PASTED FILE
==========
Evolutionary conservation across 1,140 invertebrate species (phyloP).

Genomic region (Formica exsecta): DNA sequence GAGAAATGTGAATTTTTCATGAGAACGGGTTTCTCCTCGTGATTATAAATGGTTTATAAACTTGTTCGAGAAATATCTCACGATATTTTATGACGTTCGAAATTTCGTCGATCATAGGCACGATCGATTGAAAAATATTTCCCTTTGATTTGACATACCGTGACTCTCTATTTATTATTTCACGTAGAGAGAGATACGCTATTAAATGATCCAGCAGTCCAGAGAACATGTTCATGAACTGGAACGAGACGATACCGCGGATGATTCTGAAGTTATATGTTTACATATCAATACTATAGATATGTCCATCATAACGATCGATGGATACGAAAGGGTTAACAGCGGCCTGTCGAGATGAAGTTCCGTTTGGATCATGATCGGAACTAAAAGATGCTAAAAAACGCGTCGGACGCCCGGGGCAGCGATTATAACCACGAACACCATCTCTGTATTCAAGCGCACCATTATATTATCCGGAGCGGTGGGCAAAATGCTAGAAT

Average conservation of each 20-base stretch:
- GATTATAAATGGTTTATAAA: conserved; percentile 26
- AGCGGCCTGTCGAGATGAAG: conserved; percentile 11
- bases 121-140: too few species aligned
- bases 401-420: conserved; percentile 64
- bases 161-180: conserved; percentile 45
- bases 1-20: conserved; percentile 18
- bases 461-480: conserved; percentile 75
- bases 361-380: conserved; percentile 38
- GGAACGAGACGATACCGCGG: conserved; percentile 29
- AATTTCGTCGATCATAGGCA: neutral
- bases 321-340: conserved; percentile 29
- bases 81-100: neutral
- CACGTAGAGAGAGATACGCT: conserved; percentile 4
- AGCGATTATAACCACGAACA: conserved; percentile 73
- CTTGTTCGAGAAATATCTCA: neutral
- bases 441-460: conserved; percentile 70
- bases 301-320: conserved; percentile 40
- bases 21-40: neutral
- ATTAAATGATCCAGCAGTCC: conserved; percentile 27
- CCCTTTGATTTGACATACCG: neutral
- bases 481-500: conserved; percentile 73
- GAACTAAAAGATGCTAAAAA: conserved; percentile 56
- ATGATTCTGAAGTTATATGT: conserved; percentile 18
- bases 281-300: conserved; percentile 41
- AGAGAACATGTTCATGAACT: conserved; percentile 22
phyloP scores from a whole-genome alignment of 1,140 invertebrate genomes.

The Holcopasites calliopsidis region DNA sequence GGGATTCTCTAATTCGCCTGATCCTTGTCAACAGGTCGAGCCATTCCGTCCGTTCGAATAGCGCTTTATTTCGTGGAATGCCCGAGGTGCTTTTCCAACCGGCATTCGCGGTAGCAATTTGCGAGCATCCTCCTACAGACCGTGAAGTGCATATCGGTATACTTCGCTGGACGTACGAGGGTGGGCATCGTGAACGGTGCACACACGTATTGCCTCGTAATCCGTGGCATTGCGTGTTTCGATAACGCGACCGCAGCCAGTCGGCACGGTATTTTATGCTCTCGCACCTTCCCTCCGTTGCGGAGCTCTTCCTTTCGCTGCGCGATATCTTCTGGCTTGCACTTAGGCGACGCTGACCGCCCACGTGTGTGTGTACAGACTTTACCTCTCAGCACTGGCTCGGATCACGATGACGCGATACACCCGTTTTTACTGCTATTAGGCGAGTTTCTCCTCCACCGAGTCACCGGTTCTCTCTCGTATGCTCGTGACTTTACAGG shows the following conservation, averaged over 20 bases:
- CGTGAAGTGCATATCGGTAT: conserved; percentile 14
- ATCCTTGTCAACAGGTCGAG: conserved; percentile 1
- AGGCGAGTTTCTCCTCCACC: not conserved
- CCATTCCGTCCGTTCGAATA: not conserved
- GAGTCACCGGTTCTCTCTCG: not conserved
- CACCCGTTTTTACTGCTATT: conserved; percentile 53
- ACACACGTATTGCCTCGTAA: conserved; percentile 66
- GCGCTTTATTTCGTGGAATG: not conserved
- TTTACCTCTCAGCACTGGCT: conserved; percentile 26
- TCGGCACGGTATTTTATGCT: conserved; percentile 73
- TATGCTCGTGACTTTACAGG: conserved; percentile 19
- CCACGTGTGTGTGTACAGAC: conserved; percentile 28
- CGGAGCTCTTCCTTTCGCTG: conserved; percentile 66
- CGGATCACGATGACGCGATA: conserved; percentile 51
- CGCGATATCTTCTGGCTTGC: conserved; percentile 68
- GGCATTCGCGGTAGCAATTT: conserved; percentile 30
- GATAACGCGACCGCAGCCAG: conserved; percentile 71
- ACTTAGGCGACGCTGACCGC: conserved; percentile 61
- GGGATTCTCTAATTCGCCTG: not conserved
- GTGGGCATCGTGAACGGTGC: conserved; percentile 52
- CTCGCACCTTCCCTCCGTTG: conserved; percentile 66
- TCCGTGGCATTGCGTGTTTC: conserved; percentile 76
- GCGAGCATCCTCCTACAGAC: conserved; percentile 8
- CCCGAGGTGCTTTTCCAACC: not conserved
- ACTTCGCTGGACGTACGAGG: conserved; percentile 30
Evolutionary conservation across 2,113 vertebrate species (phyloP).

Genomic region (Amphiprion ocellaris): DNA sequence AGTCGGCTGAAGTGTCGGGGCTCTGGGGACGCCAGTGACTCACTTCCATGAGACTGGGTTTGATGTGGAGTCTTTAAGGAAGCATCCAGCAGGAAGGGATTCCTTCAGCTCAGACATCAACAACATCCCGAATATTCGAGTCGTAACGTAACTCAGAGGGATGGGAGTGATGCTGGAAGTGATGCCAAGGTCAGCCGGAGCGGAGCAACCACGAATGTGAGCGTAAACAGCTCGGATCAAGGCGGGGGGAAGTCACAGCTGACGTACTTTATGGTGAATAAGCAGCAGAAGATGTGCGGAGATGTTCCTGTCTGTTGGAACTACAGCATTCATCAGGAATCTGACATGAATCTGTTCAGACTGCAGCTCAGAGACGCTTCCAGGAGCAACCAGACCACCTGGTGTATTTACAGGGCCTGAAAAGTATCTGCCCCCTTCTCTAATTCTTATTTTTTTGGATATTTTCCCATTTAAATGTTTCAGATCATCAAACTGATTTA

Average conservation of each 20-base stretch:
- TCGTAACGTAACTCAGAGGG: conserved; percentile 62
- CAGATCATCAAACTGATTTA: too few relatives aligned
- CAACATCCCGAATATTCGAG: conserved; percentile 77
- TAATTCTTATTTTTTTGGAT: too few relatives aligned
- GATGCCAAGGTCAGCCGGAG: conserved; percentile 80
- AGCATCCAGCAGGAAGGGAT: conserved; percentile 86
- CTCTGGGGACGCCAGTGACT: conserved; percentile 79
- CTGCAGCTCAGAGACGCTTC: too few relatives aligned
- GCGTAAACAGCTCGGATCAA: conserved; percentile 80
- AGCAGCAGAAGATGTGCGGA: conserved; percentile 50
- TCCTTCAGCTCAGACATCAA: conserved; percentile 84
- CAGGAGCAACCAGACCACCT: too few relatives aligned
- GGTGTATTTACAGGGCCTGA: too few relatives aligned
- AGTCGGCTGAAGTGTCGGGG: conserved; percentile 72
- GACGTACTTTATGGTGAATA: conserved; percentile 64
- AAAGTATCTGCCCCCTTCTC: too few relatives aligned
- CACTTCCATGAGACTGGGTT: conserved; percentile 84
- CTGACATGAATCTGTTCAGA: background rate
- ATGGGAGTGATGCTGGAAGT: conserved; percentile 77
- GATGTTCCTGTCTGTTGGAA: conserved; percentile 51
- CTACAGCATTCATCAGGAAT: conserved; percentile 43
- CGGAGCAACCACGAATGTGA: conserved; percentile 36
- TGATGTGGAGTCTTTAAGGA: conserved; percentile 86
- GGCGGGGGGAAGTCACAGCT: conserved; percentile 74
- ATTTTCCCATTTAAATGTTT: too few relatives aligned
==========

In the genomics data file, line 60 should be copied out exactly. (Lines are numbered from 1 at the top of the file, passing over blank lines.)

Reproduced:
- CAGATCATCAAACTGATTTA: too few relatives aligned